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Thursday, March 3, 2011

Killer George and the high jump

‘My brothers call me “Killer.”’

   The crowd of Calliope kids who had made a ring around him opened like a flower when he said that, as if he suddenly needed a bit more more space. I was one of those kids. He grinned, flashing perfect white teeth against his dark skin.

   ‘But my real name is Kyla,’ he added softy, and grinned once more. Reassured, our little group moved in again around him.

   Kyla George. I can see him now as clear as a bell. Ah, if I only had a photo, but I don't. It was Boyne Valley Sports Day, one of the special days of the year.

   All the little schools dotted up the Boyne Valley would meet annually at one or other of the schools and there would be inter-school competition in running, jumping, and ball games. Calliope school, with about fifty pupils at the time, was one of the biggest schools of the Boyne Valley. Most of them had about twenty kids at the most.

   They were usually one teacher schools, though occasionally there was an assistant if for some reason there was a population explosion in one of the townships. Just having twins could increase a school’s numbers significantly. A new family’s coming to town was a major, if rare event for most of them, like when the Harrisons came to Calliope from Sheffield and added five pupils to the school. Calliope school numbers increased by 10% as a result.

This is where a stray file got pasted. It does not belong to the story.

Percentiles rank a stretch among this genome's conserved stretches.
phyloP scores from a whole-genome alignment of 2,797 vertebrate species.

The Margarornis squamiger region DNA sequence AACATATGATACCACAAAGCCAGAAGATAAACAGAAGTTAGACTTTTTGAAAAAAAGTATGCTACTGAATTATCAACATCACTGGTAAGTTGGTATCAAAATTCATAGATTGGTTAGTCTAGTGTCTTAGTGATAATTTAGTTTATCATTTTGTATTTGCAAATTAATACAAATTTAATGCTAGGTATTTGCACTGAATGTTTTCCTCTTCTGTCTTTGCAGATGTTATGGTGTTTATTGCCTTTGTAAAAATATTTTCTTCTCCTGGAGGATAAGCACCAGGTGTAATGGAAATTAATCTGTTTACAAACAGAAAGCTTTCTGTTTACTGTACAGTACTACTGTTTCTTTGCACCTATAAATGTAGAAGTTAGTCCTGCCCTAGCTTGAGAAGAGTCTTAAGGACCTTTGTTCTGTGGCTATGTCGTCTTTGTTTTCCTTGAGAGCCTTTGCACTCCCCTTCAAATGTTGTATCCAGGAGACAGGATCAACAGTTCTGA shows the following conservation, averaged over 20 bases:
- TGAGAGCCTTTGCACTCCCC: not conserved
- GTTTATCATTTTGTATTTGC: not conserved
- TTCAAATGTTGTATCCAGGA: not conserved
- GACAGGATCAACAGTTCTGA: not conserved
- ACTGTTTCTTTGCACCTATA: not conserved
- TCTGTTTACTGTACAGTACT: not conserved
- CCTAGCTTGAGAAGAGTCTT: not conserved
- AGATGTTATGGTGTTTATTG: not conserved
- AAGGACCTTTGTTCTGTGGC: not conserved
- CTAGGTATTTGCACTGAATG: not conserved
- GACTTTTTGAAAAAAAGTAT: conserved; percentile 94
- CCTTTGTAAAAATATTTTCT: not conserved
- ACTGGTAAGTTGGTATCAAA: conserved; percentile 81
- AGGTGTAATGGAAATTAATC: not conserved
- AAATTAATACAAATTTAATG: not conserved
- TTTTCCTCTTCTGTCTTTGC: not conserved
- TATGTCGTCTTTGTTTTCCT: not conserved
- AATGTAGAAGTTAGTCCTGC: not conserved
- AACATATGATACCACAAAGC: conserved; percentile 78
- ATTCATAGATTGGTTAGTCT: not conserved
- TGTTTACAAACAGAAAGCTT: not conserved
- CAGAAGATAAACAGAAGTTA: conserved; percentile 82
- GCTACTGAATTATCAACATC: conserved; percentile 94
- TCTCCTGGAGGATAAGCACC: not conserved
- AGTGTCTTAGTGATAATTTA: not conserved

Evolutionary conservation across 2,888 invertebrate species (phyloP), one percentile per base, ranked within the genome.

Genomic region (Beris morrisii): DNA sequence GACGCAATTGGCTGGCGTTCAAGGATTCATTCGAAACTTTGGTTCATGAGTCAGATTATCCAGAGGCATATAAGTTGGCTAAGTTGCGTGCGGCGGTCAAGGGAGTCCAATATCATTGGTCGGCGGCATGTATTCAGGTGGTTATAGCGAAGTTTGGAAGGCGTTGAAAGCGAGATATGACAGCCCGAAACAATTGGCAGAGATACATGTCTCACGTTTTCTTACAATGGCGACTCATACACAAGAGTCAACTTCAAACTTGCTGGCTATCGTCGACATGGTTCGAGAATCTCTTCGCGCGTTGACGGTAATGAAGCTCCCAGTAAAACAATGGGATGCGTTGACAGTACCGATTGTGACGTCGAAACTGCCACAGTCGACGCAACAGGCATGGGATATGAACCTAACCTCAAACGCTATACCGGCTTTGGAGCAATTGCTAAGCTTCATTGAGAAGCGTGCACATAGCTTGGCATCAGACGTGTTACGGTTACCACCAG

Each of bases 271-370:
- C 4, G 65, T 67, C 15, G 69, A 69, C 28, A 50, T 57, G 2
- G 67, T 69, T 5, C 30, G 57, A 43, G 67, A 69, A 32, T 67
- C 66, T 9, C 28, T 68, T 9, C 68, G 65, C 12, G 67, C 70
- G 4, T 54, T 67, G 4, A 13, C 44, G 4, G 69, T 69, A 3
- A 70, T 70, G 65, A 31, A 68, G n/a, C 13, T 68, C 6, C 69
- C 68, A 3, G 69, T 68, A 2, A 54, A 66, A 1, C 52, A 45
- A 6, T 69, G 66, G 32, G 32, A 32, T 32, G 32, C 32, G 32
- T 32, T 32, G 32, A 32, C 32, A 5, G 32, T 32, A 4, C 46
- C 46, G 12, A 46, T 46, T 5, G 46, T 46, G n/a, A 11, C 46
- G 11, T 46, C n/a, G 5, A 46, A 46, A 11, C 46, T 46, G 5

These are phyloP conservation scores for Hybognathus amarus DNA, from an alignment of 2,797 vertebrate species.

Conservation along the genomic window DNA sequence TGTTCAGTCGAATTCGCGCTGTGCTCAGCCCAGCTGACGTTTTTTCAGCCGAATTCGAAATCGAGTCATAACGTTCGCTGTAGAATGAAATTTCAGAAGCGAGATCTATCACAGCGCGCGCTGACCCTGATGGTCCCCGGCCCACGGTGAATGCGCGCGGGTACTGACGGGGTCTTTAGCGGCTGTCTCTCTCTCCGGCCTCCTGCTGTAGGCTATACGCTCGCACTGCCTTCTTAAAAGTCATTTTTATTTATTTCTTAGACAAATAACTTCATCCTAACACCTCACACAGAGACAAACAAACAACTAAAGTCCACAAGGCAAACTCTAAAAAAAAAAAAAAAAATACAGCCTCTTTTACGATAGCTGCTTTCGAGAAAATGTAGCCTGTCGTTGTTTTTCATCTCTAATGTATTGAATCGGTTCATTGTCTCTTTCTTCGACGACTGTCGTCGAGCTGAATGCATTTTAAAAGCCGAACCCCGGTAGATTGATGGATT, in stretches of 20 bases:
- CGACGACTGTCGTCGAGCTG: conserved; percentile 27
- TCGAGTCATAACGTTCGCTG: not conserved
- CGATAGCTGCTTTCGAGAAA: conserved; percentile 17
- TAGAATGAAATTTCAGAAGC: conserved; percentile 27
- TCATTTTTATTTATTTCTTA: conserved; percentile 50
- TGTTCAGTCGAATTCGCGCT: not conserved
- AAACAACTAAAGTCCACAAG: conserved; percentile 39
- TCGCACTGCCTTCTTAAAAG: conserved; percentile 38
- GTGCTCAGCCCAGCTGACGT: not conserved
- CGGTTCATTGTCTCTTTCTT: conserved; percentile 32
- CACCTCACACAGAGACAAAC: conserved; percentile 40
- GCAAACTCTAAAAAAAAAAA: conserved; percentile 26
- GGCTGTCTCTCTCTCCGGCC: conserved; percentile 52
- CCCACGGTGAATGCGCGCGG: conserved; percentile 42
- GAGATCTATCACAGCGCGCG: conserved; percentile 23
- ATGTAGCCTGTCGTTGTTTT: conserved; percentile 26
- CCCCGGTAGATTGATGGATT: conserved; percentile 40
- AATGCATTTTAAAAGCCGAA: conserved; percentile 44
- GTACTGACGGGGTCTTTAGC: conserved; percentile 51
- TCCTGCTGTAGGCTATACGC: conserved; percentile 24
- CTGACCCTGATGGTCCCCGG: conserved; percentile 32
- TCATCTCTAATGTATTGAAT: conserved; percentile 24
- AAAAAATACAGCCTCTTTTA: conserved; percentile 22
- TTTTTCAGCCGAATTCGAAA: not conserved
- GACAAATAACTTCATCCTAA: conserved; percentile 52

Calliope, Ubobo, Nagoorin, Many Peaks, Littlemore and Builyan were ranged in battle. Bororen and Miriam Vale did not compete, as strictly speaking they weren’t real Boyne Valley, being right at the mouth of that river and not on the Monto rail line through Biloela. We regarded them as being more in Gladstone territory, like Yarwun and Targinnie and Mount Larcom. Other than for events like these, there really was little contact between these tiny villages.

   Calliope school colours were gold and black. Gold shirt for the boys, black shorts. I’m really not sure about the girls’ sports uniform - probably a gold blouse and little straight black skirt. I had no interest in such details at age 10, but I did love Boyne Valley Sports Day.

   Still, I’ve found that gold and black have been excellent jockey silks colours to choose when picking a winner of the Melbourne Cup over the years. Ignore the form guide or anything else – just put your money on gold and black. It works for me.

   Many Peaks was the home of Killer George. He was the son of Lloyd George – not that one in the Old Country, of course, who made a bit of a splash in British politics in the early twentieth century. No, the real Lloyd George of Many Peaks, Boyne Valley, Queensland, Australia was a tall, solid, well built Aboriginal man who fathered ten children at least, thus making Many Peaks one of the few towns down the coastal region of Australia where the Aboriginal population was in a majority in the school.

   I never saw Mrs George, but whatever contribution she and her husband made to the gene pool in Australia, it was a magnificent one. Every one of those kids was half a head taller than just about any white kid of their age, and each of their physiques, boy or girl, was practically perfect. Not only that, they stood tall as well. You know what I mean. Manly – that was what Captain Cook called the Aboriginal men he first saw where Sydney now is, and why the Sydney suburb of Manly is so called. That’s what they were.